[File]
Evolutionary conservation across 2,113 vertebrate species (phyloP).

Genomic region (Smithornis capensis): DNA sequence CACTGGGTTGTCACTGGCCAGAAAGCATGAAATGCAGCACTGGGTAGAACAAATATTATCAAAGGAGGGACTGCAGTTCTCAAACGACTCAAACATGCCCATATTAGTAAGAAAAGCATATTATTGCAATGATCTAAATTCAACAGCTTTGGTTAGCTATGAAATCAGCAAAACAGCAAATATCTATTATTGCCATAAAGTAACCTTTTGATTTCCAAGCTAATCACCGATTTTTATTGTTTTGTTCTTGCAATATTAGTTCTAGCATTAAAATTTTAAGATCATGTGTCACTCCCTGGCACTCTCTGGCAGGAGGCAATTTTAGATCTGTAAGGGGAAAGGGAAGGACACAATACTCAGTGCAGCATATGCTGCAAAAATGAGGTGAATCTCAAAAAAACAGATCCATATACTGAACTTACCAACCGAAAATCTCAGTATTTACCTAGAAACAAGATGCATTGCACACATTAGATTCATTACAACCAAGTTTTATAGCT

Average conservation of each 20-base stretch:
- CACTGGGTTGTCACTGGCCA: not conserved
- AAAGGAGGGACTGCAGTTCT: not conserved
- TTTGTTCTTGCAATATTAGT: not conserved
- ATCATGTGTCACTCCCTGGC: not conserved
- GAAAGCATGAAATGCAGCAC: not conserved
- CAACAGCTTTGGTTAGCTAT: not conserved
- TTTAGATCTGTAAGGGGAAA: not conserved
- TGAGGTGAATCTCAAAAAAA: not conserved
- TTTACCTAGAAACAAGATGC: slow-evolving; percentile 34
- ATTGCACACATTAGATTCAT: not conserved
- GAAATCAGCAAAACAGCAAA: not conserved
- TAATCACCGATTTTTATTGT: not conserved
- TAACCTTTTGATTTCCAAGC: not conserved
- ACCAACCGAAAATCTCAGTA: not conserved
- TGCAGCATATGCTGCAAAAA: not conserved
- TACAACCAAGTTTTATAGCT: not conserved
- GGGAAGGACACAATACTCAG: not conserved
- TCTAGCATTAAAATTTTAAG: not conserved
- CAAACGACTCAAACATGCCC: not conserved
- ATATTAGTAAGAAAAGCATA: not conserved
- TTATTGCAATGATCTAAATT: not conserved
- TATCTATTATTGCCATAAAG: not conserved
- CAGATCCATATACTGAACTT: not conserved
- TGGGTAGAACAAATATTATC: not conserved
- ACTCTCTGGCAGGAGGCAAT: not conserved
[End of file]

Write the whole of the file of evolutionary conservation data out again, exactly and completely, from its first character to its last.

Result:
Evolutionary conservation across 2,113 vertebrate species (phyloP).

Genomic region (Smithornis capensis): DNA sequence CACTGGGTTGTCACTGGCCAGAAAGCATGAAATGCAGCACTGGGTAGAACAAATATTATCAAAGGAGGGACTGCAGTTCTCAAACGACTCAAACATGCCCATATTAGTAAGAAAAGCATATTATTGCAATGATCTAAATTCAACAGCTTTGGTTAGCTATGAAATCAGCAAAACAGCAAATATCTATTATTGCCATAAAGTAACCTTTTGATTTCCAAGCTAATCACCGATTTTTATTGTTTTGTTCTTGCAATATTAGTTCTAGCATTAAAATTTTAAGATCATGTGTCACTCCCTGGCACTCTCTGGCAGGAGGCAATTTTAGATCTGTAAGGGGAAAGGGAAGGACACAATACTCAGTGCAGCATATGCTGCAAAAATGAGGTGAATCTCAAAAAAACAGATCCATATACTGAACTTACCAACCGAAAATCTCAGTATTTACCTAGAAACAAGATGCATTGCACACATTAGATTCATTACAACCAAGTTTTATAGCT

Average conservation of each 20-base stretch:
- CACTGGGTTGTCACTGGCCA: not conserved
- AAAGGAGGGACTGCAGTTCT: not conserved
- TTTGTTCTTGCAATATTAGT: not conserved
- ATCATGTGTCACTCCCTGGC: not conserved
- GAAAGCATGAAATGCAGCAC: not conserved
- CAACAGCTTTGGTTAGCTAT: not conserved
- TTTAGATCTGTAAGGGGAAA: not conserved
- TGAGGTGAATCTCAAAAAAA: not conserved
- TTTACCTAGAAACAAGATGC: slow-evolving; percentile 34
- ATTGCACACATTAGATTCAT: not conserved
- GAAATCAGCAAAACAGCAAA: not conserved
- TAATCACCGATTTTTATTGT: not conserved
- TAACCTTTTGATTTCCAAGC: not conserved
- ACCAACCGAAAATCTCAGTA: not conserved
- TGCAGCATATGCTGCAAAAA: not conserved
- TACAACCAAGTTTTATAGCT: not conserved
- GGGAAGGACACAATACTCAG: not conserved
- TCTAGCATTAAAATTTTAAG: not conserved
- CAAACGACTCAAACATGCCC: not conserved
- ATATTAGTAAGAAAAGCATA: not conserved
- TTATTGCAATGATCTAAATT: not conserved
- TATCTATTATTGCCATAAAG: not conserved
- CAGATCCATATACTGAACTT: not conserved
- TGGGTAGAACAAATATTATC: not conserved
- ACTCTCTGGCAGGAGGCAAT: not conserved